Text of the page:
In the lackluster box-office summer season of 2014, Jeff Bock of Exhibitor Relations thought audiences might have been suffering from fright fatigue. “Once something hits big, it doesn’t take studios long to jump on the trend and start churning them out.” Hence, Ray Subers of Box Office Mojo opined that the deluge of films in the “found-footage” subgenre may have already run the well dry by that summer. “Five years after (the first) paranormal Activity, this particular technique has finally wore out its welcome,” Ray concludes.
Faced with the herd mentality, the biggest challenge for a horror-movie screenwriter is “coming up with ideas that isolate the protagonist, and still giving audiences something new,” says Eduardo Sanchez, co-director of the original found-footage film, The Blair Witch Project (1999), which made $141 million. If this sounds cyclical to you—that the next “something new” will eventually become as overplayed as an Elton John album from the 1970s—you will appreciate Sanchez’s line of thought here. The horror genre itself may be cyclical, Sanchez continues. “Horror movies are like roller coasters: After the first ride, it’s not as thrilling. You have to build your coaster bigger and faster. That’s what movies are facing: finding that new surprise.” In other words, a sort of inflation may exist in the genre, such that not only innovative story-telling is needed, but also ever increasingly intense emotional punches intended for the audience. Of course, like a shot of pure sugar or caffeine, as in one of those energy drinks, an overly intense story quickly burns itself out, so the addicts demand more and more drinks of more and more of a kick. Meanwhile, deep, thoughtful story-telling is marginalized, and perhaps even forgotten.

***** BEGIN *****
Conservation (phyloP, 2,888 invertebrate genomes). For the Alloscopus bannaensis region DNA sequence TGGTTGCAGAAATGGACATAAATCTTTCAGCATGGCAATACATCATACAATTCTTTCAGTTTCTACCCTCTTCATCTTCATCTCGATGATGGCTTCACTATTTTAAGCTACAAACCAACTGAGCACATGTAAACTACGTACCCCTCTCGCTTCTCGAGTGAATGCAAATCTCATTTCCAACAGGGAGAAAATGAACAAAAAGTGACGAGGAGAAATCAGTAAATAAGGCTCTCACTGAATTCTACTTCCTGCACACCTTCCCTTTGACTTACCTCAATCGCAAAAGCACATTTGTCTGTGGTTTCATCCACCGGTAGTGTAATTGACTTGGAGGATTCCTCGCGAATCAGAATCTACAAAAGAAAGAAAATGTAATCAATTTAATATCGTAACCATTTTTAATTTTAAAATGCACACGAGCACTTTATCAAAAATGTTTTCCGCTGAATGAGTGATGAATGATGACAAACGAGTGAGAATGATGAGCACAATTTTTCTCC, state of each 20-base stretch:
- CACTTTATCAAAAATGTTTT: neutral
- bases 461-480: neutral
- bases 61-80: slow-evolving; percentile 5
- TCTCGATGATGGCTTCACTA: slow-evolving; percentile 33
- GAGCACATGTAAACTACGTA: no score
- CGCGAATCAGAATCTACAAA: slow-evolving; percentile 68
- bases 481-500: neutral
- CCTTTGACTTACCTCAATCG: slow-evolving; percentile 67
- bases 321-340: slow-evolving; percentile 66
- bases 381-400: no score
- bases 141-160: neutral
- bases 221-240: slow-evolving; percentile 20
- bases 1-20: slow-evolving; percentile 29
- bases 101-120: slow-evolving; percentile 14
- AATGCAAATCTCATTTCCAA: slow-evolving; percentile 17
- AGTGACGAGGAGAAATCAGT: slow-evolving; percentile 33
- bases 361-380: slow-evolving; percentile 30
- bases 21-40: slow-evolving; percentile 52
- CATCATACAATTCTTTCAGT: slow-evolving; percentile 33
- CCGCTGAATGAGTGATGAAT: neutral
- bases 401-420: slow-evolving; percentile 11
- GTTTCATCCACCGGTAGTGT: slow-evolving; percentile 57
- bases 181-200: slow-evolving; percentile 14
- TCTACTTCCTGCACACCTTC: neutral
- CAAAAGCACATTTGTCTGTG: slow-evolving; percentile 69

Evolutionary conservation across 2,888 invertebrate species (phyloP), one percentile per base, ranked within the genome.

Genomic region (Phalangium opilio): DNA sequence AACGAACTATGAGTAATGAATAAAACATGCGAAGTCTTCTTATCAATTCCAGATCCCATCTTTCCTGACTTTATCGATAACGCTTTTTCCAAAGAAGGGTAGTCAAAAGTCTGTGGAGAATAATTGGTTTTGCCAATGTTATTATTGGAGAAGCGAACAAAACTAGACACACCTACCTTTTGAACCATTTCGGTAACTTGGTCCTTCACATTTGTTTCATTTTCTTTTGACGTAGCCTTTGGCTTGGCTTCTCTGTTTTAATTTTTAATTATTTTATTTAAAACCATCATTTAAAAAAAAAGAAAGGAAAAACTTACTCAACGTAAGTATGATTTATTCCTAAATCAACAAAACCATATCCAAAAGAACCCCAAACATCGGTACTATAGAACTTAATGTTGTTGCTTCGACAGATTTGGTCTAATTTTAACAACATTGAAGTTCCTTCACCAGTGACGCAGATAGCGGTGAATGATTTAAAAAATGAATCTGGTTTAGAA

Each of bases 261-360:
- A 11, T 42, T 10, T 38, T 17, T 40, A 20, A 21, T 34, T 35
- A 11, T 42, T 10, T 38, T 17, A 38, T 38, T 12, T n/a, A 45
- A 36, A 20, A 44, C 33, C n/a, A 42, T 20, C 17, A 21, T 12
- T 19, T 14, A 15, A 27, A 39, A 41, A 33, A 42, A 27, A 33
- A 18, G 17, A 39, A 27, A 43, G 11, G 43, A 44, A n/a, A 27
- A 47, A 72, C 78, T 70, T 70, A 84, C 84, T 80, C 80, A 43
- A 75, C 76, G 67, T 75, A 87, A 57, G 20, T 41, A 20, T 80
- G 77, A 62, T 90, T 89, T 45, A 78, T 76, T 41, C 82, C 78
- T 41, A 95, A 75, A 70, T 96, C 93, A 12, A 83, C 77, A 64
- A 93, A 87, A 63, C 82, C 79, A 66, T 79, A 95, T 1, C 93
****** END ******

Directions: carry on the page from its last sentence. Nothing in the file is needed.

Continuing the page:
Screenwriters who want to distinguish their work as riveting in terms of meaning and being thought-provoking can look to myths (living or dead), literature, and even dreams to gain depth and uniqueness. The narrative above is based on a dream I had in which I could fly (until I found somebody on my back). In the dream, I broke through the natural-looking canopy. Fortunately, I woke up just as I realized that a serial killer was up there, coming after me. Even in thinking about the dream the next morning, I did not make the connection to “Jack and the Beanstalk.”
The lesson here may be that drawing on even well-known fables or myths need not deprive us of crafting unique stories that audiences will not view as formulaic. Put another way, a screenwriter is perhaps most fecund when he or she draws both deep within and on stories that have stood through oceans of time and thus are etched into our collective unconscious. To illustrate this mixture, I provide a bit of narrative here that may seem rather different, yet somehow quite familiar.